Smaller, Fewer is Not Better

Share on Facebook
Share on Twitter
Share on

While the rest of the US created jobs after the 2001 recession, Massachusetts shrank. Understanding why is important if we want to avoid a ‘jobless recovery’ from the most recent recession.

The above chart shows US jobs (thin black line) versus MA jobs (bold red line) starting in 2001. What you see is both dropping in response to the recession but the US economy comes back by 2005 and creates net new jobs. The Massachusetts economy never comes back far enough to reach early 2001 levels.

Two connected factors explain a significant portion of our stagnation – Massachusetts is failing to create new businesses at the same rate it did in the ‘90s and the new businesses we manage to create are much smaller in size.

Pioneer’s latest study, The Big Shrink, seeks to understand how the dynamics of firm size have changed. Average establishment size has dropped from 16 employees in 1990 to 9.7 employees by 2007.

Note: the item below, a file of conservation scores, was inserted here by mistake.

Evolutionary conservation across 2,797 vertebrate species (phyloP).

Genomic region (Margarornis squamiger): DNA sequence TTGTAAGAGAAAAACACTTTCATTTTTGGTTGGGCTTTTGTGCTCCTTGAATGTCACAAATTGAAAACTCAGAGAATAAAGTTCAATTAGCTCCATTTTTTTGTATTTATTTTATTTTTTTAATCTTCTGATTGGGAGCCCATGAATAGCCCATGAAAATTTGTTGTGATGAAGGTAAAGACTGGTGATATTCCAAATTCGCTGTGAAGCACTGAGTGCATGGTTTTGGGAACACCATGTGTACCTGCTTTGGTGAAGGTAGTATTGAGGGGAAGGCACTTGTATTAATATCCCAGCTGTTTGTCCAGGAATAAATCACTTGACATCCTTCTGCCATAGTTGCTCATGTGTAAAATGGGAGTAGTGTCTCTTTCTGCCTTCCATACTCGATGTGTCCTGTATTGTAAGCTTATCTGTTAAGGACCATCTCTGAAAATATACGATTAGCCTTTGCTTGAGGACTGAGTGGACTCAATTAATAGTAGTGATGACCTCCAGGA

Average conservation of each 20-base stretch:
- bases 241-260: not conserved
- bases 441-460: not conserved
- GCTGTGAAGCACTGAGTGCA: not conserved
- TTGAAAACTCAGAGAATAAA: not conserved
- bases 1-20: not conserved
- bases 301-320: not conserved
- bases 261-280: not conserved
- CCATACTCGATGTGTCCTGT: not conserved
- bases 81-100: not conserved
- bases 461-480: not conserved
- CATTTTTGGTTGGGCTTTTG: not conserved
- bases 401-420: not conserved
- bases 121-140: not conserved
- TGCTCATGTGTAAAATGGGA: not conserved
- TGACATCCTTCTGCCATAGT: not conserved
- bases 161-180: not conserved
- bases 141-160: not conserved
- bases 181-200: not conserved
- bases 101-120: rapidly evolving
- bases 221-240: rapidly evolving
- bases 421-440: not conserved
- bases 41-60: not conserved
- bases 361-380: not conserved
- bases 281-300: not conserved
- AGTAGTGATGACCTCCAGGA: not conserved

This decline has several causes. Large establishments in Massachusetts are disappearing, particular branches of over 100 people. Headquarters have actually grown in average firm size over the period studied. Unfortunately, we lost an astounding 5,000 of them from 1990 to 2007.

The most important changes have occurred at standalone, single-location firms that make up the vast majority of establishments in the state.

The number of standalone businesses has increased by almost 150,000 establishments over the seventeen year period. But most of that growth is from single-person or non-employer service businesses, particular business services. That has resulted in drop of average firm size at standalone companies from 8.4 to 5.5 employees.

A job creation dynamic that results in fewer, smaller businesses is incompatible with long-term economic growth. What is stopping Massachusetts establishments from growing and, in the process, hiring more people?